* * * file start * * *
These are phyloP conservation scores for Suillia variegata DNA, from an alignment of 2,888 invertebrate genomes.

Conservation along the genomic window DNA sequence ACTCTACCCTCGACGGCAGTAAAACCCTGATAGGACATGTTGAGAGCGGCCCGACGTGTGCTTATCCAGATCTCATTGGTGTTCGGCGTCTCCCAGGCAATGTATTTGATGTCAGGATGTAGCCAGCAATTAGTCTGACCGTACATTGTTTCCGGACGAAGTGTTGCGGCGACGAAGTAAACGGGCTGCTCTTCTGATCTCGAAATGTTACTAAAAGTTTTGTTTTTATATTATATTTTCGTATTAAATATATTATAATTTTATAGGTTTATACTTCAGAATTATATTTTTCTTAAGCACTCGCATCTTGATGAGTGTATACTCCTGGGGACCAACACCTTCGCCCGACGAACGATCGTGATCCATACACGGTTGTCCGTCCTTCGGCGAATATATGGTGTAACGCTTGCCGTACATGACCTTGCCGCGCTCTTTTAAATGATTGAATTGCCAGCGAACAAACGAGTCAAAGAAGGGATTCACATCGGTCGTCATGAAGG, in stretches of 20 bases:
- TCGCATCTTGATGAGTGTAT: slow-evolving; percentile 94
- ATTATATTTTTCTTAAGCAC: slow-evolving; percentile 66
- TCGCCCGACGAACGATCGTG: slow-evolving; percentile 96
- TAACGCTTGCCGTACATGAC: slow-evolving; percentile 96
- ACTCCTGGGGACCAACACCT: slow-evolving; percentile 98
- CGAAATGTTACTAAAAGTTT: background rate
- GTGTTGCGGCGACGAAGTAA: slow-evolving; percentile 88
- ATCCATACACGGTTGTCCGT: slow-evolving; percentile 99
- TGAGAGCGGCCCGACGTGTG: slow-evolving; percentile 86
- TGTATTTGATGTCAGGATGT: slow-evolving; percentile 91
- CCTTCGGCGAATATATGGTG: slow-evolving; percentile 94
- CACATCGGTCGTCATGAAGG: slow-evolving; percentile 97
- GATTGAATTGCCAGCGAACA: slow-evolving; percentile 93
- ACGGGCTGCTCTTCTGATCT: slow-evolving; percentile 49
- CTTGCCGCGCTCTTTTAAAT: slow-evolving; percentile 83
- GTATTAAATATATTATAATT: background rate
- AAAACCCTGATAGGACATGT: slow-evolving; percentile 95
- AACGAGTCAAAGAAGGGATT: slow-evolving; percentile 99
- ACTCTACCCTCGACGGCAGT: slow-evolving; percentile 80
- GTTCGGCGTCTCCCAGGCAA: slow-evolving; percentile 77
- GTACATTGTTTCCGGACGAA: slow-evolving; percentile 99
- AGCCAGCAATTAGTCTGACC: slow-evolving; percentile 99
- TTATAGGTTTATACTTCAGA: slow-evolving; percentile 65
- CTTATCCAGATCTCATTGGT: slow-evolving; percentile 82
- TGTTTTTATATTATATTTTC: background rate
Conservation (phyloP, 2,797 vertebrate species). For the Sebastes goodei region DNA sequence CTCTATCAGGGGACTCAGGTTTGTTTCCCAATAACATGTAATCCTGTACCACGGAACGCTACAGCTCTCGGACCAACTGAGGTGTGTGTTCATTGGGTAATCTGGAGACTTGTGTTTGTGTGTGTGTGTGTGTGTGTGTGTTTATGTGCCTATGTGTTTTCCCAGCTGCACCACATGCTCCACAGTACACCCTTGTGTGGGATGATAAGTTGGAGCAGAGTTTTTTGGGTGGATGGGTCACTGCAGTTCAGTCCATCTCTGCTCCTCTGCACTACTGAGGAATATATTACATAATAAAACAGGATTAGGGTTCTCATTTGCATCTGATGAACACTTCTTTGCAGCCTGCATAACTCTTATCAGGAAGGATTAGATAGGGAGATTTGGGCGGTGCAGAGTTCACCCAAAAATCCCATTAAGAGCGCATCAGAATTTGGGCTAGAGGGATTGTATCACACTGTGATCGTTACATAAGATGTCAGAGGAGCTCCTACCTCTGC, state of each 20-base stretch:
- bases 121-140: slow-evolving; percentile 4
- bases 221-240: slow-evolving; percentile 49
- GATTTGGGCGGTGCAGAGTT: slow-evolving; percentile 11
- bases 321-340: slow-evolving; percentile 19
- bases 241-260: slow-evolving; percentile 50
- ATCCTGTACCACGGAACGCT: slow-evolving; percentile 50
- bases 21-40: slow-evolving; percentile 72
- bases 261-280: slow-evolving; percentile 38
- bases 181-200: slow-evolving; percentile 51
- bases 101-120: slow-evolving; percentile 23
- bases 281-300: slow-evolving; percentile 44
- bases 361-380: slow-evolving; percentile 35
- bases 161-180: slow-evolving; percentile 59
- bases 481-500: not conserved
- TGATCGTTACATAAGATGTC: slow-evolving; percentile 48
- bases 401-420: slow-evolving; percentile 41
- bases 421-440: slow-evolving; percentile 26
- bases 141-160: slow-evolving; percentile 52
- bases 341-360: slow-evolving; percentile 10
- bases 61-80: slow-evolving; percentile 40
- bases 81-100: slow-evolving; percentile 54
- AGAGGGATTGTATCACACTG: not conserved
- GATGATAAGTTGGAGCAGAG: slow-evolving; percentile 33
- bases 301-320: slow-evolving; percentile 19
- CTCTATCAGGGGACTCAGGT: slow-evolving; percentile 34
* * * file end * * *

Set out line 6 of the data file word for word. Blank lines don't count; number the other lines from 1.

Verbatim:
- TAACGCTTGCCGTACATGAC: slow-evolving; percentile 96